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Hello everyone,
I am glad to introduce another Update which is full of spectacular Sicilian battles and theoretical discussions. This time almost all the games are selected from just one tournament (Aeroflot, one of the strongest Open tournaments in the World).
Well, the Candidates tournament has just started and we are looking forward to seeing more exciting novelties and top-level games. Enjoy!

Download PGN of March ’16 Open Sicilian games

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The Taimanov 6.Be3 a6 7.Qd2 Nf6 8.f4 [B48]

Our first game Anand - Harikrishna saw a dubious attempt to deviate from the main lines with 8...b5?!:

As the route of the game shows, Vishy was well-prepared for this, and so Black got into trouble quite soon. White's play was quite natural and strong till the 20th move, when Vishy slowed down his initiative with 20.Bf2?! Even though Pentala's defence wasn't the most precise either, he was then able to achieve a draw quite easily.

Anyway, 8....b5?! is definitely not recommended, so Black should choose between 8...Bb4 and 8....Be7.

Najdorf with 6.Nb3 [B90]

We continue with 2 games of GM Mateusz Bartel, where he successfully employed the original idea 6.Nb3!?:

Being surprised at such an early stage of the first of these games, Vlad Artemiev failed to react properly and soon got into trouble. Most probably, 6...g6, switching to setup a-la Dragon is an adequate way of handling the position, but 11...Be6?! (Instead, 11...Ne5 or 11...b4 would offer Black normal play) made Vlad's position inharmonious. His further mistake 15...Qc7? was nicely punished by Mateusz, so he won the game quite convincingly.

Two days later, Boris Gelfand tried another logical plan with 6...Nc6 7.Be3 e6, and after 8.g4!? the players entered a very sharp, double-edged position. It looks like Gelfand's manoeuvre ...Nd7-b6-c4 was somewhat premature, so White was able to complete development and develop a strong initiative. At some point Bartel's position seemed winning, but the character of the play was very complex all the time. At the end, a draw was agreed on move 77, when both players had missed their chances, see Bartel - Gelfand.

In general, 6.Nb3!? should definitely be tested more in practice, though frankly speaking, it doesn't pose Black any serious problems.

Najdorf 6.h3 e6 7.g4 Be7 8.g5 [B90]

Our next game, Demchenko - Gelfand, has significant value for theory. Indeed, in the theoretical position after 13.Rh3:

Boris came up with a new concept - 13...b4! 14.axb4 Nxb4 - which prevents White from castling, so the standard k-side attack by means of h4-h5 and g5-g6 becomes less effective. Anton's reaction 15.Nce2 wasn't bad, so the position remained balanced till move 23. Then the inaccurate 23.Rd8?! led White into a very dodgy situation where his king was stuck in the centre. Despite a serious mistake on move 27, Gelfand's play was quite energetic and powerful, so his victory is well-deserved.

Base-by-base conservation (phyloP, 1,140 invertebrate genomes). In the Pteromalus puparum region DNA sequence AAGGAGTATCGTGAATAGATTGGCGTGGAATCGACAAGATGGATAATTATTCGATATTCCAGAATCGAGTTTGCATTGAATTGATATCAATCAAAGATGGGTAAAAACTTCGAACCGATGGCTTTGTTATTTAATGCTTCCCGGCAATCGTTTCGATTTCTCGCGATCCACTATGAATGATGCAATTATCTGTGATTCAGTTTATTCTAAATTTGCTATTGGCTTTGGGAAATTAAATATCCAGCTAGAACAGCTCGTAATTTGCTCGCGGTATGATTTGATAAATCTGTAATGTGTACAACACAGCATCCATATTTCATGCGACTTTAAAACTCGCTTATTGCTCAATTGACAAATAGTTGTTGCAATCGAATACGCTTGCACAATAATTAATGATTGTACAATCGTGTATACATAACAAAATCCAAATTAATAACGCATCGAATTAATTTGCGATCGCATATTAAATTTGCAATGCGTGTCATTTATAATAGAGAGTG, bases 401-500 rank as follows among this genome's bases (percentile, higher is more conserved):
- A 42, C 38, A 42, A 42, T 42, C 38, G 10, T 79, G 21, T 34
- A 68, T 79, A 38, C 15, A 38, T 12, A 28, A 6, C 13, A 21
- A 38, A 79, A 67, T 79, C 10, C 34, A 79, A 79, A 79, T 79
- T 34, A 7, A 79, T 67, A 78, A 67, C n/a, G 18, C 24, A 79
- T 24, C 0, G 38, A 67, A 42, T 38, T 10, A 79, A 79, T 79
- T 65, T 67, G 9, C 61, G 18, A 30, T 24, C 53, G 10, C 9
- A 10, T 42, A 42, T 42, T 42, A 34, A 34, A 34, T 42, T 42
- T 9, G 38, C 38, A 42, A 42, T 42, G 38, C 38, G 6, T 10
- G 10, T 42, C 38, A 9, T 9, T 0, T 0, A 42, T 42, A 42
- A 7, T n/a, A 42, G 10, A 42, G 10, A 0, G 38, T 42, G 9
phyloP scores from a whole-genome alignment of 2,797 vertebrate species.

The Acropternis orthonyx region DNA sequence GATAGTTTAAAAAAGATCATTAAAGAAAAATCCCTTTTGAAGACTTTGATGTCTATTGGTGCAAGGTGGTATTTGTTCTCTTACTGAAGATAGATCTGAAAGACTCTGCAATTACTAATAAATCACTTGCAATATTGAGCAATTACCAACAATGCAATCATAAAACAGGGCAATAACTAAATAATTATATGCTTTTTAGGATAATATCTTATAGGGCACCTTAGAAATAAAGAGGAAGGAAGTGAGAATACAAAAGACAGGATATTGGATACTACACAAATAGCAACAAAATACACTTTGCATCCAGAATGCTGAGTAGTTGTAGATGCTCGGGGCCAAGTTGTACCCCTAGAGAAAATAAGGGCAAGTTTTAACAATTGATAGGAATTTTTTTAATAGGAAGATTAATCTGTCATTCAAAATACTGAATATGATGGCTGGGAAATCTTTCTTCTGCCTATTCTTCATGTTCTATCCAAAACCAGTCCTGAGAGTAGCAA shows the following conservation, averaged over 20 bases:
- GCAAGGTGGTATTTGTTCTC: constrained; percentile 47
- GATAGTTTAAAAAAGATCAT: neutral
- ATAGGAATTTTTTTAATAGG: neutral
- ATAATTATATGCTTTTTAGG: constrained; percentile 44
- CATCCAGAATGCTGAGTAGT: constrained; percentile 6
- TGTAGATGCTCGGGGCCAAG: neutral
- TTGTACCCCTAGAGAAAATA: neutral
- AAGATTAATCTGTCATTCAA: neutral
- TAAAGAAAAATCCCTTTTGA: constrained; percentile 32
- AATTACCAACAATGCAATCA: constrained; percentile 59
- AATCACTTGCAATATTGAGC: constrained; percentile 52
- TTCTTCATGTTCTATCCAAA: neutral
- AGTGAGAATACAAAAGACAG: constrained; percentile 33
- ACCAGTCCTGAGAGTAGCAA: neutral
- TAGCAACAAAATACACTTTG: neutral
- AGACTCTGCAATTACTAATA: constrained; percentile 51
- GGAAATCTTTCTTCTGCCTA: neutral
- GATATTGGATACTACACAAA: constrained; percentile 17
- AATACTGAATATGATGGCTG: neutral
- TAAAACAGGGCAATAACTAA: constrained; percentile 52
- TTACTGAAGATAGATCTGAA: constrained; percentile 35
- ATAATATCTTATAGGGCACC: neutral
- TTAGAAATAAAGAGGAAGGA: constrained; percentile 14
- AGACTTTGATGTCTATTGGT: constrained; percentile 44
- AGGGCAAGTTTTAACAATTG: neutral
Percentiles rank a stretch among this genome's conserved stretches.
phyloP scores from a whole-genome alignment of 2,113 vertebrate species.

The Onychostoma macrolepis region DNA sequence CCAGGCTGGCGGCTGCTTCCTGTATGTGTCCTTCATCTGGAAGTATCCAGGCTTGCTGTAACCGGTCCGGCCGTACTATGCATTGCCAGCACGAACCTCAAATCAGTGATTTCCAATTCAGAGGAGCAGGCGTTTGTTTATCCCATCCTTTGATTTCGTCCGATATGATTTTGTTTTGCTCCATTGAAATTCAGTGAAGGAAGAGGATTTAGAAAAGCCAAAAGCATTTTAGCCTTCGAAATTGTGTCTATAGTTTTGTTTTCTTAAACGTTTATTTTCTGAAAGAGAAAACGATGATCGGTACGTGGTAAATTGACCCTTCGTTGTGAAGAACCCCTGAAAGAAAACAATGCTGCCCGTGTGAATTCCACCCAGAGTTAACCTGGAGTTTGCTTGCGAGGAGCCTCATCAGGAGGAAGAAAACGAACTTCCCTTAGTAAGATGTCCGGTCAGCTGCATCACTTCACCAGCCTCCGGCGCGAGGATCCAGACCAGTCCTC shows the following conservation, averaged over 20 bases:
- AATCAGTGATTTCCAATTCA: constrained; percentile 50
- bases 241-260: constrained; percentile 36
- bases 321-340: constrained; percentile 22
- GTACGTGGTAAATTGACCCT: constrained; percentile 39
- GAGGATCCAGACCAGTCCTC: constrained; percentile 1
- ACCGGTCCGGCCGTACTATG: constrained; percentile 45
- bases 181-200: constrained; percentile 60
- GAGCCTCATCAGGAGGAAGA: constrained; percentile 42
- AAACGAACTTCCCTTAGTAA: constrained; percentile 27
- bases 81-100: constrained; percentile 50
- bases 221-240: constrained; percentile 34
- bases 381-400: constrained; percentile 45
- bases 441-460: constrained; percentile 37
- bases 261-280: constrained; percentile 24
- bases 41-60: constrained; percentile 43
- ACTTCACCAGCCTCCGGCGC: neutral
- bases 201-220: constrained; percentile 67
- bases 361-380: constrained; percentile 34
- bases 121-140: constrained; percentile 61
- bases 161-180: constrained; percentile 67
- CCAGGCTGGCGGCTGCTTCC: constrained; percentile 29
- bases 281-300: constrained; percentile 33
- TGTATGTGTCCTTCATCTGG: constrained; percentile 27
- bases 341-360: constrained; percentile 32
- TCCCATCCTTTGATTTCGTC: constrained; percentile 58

Najdorf 6.h3 e5 7.Nde2 h5 8.g3 [B90]

Another theoretical discussion took place in Pichot - Khismatullin. The position after 13...0-0 was already seen in Denis's practice before:

so it looks like Alan was perfectly prepared for it. Indeed, his way of handling the position, starting with 14.h4! heavily reduces Black's counter-chances. The really critical moment of the game came on move 21, when 21.Nxd6? (Instead, 21.Nec3! would put Black in a difficult situation) enabled Black to seize the initiative. Most probably switching to passive defending was a tough task from a psychological point of view, as Alan didn't put up much resistance at the end of game.

Najdorf 6.a4 Nc6 7.a5!? [B90]

Our next game Kamsky - Salem saw quite a rare idea, 7.a5!?, which was already used by Gata before. Accepting the challenge by means of 7...Nxa5 is an adequate measure, but after 8.Nd5:

Black should definitely get the knight back into play by 8...Nc6! This important position definitely needs practical tests. Instead, 8...e6?, as was also played in a couple of games before, led Black into a very difficult position, where his extra pawn only had a symbolic value. White's further play was very consistent and strong.

Najdorf 6.Be3 e5 7.Nb3 ... 12.Rg1 [B90]

In the game Salem - Sjugirov the players entered into a complex and fashionable position after 21...Qxa5:

It looks like the real test for this line would have occurred had White played 22.c4 - and at the moment, I do not see how Black can solve all his problems after this. Instead, however, the new move 22.Bd3 led to a long positional battle with mutual chances. The critical moment came on move 37, when White exposed the long diagonal by means of 37.c4?, allowing Black to develop a decisive attack quite soon.

Regarding the opening, this line still looks perfectly playable for Black, but 20...Bd7 (Instead of 20...Bxd5) might be more precise.

Najdorf 6.g3 e5 7.Nde2 [B91]

Our last game Lu,Shanglei - Sjugirov saw another theoretical discussion in the very quiet 6.g3 system. In the rare theoretical position after 12...Nf6:

the Chinese player came up with an important novelty 13.Nxe7! and got a small, but long-lasting positional advantage. Unluckily for him, Sanan was at his best, so Black was able to find almost all the most precise moves and achieve a draw. Still, it looks like 7.Nde2!? remains rather annoying for Najdorf players, so maybe 6...e6 or even 6...g6!? might offer more attractive positions.

See you next month! Enjoy! Michael

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